1Department of Animal Bioscience, Division of Applied Life Science (BK21 program), IALS, Gyeongsang National University, Jinju 660-701, Korea; 2Grassland and Forages Division, National Institute of Animal Science, Korea; 3Korea Research Institute of Bioscience and Biotechnology, Daejeon 305-333, Korea (*e-mail: hyun@gnu.ac.kr)
 
With the prominent changes of global climate, development of improved forage crop is essential for the predicted environmental stress. In order to develop stress tolerant crop, we generated transgenic tall fescue plants expressing AtNDPK2, 2-Cys Prx, OsHSP26 and CodA genes under the control of CaMV 35S or stress inducible SWPA2 promoter. Our result shows that transgenic plants are enhanced tolerance to several abiotic stresses such as methyl viologen, hydrogen peroxide, NaCl or heavy metals. These results suggest that multiple induction of detoxifying enzymes, chaperon activity, increased antioxidant and compatible solute level can increase tolerance against most common environmental stresses.  Proteomics, the systematic analysis of (differentially) expressed proteins, is a tool for the identification of proteins involved in cellular processes which also provide useful target for genetic engineering. Proteomics is advantageous over genomics for the most forage crop which are poorly represented in the nucleotide databases. By studying global patterns of protein content and activity and how they do change during development or in response to stresses, proteomics research is poised to boost our understanding of systems-level cellular behavior. Plant genetic engineering also hopes to benefit from proteomics by the identification of new protein product that confers stress tolerance. In our current study, we have been conducting several screening under various abiotic stresses to find out possible target for stress tolerance.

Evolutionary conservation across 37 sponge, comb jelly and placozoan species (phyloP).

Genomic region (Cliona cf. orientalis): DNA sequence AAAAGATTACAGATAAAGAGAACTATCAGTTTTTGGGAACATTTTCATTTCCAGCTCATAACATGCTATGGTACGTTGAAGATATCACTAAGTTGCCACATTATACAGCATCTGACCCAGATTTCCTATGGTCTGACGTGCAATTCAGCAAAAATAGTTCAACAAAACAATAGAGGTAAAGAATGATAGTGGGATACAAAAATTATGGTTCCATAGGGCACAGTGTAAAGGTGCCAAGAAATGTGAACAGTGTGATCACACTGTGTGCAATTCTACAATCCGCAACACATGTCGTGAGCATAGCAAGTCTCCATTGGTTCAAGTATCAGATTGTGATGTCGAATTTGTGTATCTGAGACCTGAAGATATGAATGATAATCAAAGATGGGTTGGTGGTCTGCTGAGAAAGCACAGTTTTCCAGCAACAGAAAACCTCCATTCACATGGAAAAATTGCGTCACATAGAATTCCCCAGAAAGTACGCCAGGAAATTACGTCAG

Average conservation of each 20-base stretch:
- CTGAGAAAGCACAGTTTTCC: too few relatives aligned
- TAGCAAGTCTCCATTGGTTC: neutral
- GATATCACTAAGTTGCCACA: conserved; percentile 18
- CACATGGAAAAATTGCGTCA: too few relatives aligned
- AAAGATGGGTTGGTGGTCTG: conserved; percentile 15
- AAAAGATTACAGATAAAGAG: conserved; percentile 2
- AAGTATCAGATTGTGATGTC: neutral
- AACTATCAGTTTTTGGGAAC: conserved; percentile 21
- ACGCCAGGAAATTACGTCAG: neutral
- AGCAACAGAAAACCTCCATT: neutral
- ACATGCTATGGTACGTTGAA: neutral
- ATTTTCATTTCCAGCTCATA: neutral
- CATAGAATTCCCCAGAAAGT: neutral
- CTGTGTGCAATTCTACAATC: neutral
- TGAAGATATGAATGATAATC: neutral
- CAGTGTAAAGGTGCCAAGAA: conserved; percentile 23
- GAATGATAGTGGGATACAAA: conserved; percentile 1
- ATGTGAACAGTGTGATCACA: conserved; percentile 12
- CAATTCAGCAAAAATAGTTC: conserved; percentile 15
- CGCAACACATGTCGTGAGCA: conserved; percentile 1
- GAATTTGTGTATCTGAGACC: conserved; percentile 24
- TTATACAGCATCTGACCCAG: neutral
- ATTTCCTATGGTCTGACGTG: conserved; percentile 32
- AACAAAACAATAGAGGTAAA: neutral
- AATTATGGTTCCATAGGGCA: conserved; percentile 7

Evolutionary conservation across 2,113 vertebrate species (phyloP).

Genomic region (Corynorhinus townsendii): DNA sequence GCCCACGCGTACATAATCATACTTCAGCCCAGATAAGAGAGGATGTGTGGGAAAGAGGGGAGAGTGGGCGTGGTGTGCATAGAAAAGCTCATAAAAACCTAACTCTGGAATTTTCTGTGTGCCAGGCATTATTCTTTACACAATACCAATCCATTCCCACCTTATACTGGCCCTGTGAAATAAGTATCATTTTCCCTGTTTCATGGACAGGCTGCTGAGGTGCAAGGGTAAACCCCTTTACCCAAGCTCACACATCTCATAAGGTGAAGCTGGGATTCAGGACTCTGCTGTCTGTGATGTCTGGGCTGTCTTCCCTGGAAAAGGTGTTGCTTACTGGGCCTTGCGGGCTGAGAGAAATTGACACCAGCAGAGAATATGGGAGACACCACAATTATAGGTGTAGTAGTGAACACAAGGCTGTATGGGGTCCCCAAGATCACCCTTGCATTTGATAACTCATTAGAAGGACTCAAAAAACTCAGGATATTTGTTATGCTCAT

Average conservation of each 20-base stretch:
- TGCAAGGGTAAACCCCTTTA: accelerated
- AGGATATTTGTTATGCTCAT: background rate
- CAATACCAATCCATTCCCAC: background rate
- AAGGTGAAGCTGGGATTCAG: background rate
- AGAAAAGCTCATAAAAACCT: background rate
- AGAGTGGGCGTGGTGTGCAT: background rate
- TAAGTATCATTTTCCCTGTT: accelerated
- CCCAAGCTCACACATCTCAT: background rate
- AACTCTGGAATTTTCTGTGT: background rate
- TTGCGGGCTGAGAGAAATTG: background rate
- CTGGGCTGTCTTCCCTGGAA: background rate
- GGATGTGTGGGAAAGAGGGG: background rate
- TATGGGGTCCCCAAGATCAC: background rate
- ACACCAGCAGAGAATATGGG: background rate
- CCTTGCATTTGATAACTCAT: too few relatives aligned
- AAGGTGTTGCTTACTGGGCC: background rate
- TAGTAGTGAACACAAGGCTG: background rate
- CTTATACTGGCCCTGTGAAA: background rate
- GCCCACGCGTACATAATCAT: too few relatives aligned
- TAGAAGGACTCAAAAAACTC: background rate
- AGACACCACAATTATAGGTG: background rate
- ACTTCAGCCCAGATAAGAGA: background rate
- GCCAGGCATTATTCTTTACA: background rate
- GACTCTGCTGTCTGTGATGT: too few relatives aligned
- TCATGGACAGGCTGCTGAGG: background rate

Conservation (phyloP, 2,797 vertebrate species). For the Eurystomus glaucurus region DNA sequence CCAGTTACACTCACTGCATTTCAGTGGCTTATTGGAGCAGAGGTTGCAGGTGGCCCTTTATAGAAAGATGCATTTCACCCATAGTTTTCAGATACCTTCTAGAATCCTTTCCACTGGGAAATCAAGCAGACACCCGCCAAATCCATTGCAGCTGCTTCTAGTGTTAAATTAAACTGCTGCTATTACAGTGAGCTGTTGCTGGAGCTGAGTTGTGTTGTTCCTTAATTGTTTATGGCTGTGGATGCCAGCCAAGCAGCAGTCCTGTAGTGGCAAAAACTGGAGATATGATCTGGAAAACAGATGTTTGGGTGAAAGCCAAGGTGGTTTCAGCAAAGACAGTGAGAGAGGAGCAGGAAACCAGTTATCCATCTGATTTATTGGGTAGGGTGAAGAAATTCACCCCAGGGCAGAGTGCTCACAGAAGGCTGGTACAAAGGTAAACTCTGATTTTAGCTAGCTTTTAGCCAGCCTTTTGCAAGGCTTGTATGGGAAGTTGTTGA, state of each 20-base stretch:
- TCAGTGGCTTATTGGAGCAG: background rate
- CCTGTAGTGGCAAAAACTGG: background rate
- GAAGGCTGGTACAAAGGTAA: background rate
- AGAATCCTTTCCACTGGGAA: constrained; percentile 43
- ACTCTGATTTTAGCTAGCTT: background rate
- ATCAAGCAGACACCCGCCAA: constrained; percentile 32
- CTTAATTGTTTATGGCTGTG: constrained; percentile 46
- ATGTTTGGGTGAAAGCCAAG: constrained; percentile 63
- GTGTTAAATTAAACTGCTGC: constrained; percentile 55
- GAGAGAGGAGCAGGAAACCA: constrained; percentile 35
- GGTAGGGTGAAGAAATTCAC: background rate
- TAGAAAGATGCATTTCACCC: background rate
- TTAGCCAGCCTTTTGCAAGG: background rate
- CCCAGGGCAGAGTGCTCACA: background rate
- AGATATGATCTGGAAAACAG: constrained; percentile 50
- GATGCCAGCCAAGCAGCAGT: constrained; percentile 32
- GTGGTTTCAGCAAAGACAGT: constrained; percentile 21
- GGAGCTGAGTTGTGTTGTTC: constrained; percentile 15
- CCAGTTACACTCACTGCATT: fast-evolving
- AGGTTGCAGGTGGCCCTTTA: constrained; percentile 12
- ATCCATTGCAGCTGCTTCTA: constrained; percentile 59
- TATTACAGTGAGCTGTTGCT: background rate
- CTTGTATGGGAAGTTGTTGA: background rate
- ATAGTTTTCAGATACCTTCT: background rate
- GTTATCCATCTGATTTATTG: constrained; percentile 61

2010 KRIBB Conference: Combating Desertification Using Biotechnology (October 26, 2010, KRIBB)


Development of environmentally friendly sweetpotato and potato for combating desertification
 
Haeng-Soon Lee*, Jae Cheol Jeong, Yun-Hee Kim, Sun Ha Kim, Sang-Soo Kwak

Environmental Biotechnology Research Center, Korea Research Institute of Bioscience and Biotechnology (KRIBB), Yuseong-gu, Daejeon 305-806, Korea
(*e-mail: hslee@kribb.re.kr)
 
The dramatic increase in population accompanied by rapid industrialization in developing countries has caused imbalances in the supply of food and energy. To cope with these global crises over food and energy supplies as well as environmental problems, it is urgently required to develop the new crop varieties to be grown on marginal lands including desertification areas for sustainable agriculture. Sweetpotato [Ipomoea batatas (L.) Lam] and potato (Solanum tuberosom L.) are important upland crops as food, feed, and industrial materials grown worldwide. Specially, because of its high production yield of biomass, sweetpotato is an attractive crop as a target of molecular farming. In addition, it does not require large amounts of fertilizers and other agricultural chemicals for growing. At a recent sweetpotato has been recognized as an alternative bio-energy crop with high potential of alcohol production. In this respect, the sweetpotato will be an attractive crop for solving the world food and environmental problems. For this purpose, we are developing industrial transgenic upland crops such as sweetpotato and potato with enhanced tolerance to multiple environmental stresses. In the presentation, our recent studies on 1) metabolic engineering of low molecular weight antioxidants, β-carotene and anthocyanin, in sweetpotato, 2) development of sweetpotato intragenic vector system for the eco-friendly GMO crops, 3) selection of the local cultivars of sweetpotato in desertification area in collaboration with Institute of Sweetpotato Research, CAAS are introduced. In addition, development and characterization of transgenic potato expressing CodA gene under the control of an oxidative stress-inducible SWPA2 promoter will be introduced in terms of environmental stress in detail.